Attainable and Immediate Tax Measures in Mexico for the U.S. Tax Reform

06 March 2018 Publication
Authors: Roberto Arena Reyes Retana Fernando Camarena Cardona

There are two groups of tax measures to offset the effects of the United States tax reform in Mexico. The first group, viable and immediate, implies the use of executive authority, whereas the second group, while ideal, is not the most practical at this political moment for the country, says Roberto Arena, managing partner of Gardere Arena y Asociados.

Although he admits that it is too soon to know which industries in Mexico will be the most affected by the tax reform, the tax law practitioner notes that in the short term, the changes in the United States will generate certain instability.

“The U.S. economy is in full employment and any increase in its activities will cause inflationary pressures, resulting in new federal interest rate increases,” says Arena.

“It has been said for many years that Mexico needs an integral tax reform, and this still holds true, but if we add in the United States’ reform factor, this situation turns critical. I foresee a tax reform needed in the following administration,” he underscores.

Arena expects at minimum four measures following the conversations held between the Mexican government and the business community:

  1. allow again the complete deduction of labor benefits;
  2. 100 percent deduction of increases in pension fund contributions;
  3. the elimination of a dividends tax; and
  4. the immediate deduction of investments.

“Given the situation, which may be deemed emerging for the national economy, it would be preferable for these measures to be implemented through an executive order,” comments Fernando Camarena, a partner in Gardere, Arena y Asociados' tax practice. "There are other measures, but with low margins of success: reducing the corporate rate from 30 percent to 21 percent to make it equivalent to  the rate in the United States, and the possibility of giving general applicability to the value-added tax, or applying it to medicine and food products.”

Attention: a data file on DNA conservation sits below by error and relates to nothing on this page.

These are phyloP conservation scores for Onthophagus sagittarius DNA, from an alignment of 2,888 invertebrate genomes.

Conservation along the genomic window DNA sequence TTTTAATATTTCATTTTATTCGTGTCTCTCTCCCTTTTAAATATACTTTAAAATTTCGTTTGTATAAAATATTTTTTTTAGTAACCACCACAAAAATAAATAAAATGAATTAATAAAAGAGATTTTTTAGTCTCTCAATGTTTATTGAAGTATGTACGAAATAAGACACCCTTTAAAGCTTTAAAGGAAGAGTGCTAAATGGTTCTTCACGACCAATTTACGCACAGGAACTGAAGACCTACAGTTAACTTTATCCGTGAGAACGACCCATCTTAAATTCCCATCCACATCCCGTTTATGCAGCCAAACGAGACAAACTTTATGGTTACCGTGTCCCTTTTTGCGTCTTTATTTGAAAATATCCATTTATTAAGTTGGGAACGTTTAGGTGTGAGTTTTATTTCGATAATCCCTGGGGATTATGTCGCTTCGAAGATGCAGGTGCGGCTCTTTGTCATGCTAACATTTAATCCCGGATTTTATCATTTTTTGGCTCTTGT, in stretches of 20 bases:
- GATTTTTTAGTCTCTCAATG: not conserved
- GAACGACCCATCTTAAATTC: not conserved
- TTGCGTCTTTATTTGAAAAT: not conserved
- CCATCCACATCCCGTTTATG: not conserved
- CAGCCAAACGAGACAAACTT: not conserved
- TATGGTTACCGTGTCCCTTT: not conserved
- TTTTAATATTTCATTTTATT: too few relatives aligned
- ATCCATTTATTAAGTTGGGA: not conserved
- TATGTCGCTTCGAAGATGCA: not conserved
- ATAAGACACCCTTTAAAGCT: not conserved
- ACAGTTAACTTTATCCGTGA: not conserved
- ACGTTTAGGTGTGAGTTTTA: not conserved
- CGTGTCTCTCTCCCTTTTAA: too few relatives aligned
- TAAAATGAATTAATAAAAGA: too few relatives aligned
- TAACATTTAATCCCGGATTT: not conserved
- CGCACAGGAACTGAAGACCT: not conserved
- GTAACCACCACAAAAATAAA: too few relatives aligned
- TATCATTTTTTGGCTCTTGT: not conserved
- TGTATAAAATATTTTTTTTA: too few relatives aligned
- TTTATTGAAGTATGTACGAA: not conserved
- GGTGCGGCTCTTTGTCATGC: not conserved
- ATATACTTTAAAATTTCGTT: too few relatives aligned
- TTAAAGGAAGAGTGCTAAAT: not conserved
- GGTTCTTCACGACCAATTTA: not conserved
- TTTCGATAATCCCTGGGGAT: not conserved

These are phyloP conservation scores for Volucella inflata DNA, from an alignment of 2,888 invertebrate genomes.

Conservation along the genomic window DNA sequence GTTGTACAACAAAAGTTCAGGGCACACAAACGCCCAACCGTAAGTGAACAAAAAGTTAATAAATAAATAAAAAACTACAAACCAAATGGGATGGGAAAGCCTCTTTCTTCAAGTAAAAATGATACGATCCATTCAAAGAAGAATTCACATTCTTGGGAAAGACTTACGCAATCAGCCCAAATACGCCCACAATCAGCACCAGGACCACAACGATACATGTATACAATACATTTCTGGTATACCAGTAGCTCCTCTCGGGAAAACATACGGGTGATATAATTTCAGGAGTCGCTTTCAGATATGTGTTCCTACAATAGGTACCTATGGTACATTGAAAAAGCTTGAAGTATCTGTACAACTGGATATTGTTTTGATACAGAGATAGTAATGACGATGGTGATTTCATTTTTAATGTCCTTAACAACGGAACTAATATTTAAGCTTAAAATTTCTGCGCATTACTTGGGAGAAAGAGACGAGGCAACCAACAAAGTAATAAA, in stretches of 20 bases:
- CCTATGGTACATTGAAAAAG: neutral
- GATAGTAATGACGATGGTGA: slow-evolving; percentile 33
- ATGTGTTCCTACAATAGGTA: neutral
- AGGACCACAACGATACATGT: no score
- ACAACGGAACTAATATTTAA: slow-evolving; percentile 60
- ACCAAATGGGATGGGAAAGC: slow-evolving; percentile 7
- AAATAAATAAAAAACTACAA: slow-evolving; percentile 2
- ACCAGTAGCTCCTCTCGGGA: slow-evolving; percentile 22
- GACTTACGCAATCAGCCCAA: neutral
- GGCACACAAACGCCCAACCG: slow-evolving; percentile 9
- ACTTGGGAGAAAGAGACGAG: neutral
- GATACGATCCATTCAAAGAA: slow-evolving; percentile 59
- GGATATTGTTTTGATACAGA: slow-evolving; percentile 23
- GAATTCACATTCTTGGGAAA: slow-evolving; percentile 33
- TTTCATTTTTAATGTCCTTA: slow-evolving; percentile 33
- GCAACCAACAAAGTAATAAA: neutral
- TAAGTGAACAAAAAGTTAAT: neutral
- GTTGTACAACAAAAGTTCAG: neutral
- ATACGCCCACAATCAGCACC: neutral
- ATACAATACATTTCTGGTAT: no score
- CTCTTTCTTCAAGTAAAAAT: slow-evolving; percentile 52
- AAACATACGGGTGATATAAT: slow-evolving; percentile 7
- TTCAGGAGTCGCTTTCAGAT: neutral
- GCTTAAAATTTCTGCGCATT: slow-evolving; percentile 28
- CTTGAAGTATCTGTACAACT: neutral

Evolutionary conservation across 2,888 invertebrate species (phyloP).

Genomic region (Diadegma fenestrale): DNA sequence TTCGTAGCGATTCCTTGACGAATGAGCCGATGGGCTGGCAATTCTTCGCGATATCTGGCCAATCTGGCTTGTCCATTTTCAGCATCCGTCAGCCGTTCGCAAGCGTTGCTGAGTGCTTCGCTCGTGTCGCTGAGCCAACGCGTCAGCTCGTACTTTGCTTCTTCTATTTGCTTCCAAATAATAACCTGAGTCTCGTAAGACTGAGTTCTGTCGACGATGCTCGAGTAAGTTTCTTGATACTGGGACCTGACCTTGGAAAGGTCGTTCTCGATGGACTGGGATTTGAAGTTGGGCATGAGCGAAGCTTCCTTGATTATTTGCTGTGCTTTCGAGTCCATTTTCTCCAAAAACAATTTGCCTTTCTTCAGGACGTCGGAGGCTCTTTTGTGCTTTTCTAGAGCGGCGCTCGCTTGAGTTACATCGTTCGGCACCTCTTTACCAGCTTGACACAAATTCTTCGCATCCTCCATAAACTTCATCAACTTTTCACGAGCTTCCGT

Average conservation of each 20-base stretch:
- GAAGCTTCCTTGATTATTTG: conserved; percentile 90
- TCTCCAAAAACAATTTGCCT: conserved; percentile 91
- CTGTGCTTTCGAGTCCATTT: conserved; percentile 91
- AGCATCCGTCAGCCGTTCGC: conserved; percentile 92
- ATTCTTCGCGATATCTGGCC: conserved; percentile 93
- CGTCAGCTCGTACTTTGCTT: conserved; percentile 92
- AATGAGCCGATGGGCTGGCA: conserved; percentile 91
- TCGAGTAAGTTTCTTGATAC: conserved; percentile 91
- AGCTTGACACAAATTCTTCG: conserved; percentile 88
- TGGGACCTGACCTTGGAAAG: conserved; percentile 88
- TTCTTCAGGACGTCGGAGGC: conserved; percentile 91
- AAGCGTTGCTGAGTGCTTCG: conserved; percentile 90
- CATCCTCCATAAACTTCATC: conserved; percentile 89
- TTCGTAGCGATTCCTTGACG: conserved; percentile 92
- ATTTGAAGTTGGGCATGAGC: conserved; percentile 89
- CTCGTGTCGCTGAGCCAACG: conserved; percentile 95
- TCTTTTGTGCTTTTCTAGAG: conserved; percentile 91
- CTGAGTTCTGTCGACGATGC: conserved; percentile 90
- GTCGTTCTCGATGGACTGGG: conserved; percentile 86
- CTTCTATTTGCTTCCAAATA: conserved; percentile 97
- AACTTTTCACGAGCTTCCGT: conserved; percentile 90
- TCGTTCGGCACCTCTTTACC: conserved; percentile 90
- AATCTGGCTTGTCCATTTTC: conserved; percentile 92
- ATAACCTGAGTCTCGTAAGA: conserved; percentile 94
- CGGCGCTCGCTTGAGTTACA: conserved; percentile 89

It is estimated that if in this juncture Mexico reduced its corporate tax rate from 30 percent to 21 percent, as some suggest, the Mexican economy would have a short-term growth of only 0.3 percent, while the tax collection of the Federal Treasury would drop in an amount equivalent to 1.1 percent of the gross domestic product.

Camarena stresses that the inaction of the Mexican government to mitigate the negative effect of the United States’ reform in Mexico is unacceptable, and says that such inaction could result in consequences for one of the most productive sectors in Mexico, manufacturing.

“We know that the manufacturing industry is performing a competitive analysis comparing what is offered to them by the U.S. and Mexican economies, evaluating the incentives of both countries. To the extent there is a decrease in the manufacturing activity this may affect the Mexican exportation industries,” says Camarena.

In their analysis, the partners of Gardere, Arena y Asociados agree that the measures that affect the Mexican economy directly are:

  1. the lowering of the corporate income tax rate from 35 percent to 21 percent;
  2. the possibility of an immediate deduction investments in fixed assets;
  3. the repatriation of capital taxed at 15 percent or 18 percent;
  4. the elimination of the alternative corporate tax; and
  5. the exemption to dividends received by U.S. companies from its subsidaries overseas.

“All of these provide more competitiveness and attractiveness to investments in the U.S. in the short and medium terms, and for which Mexico has no tax alternatives to mitigate the competitiveness effort in Mexico. The faster the Mexican government reacts, the better,” Arena concludes.

Related Services

Insights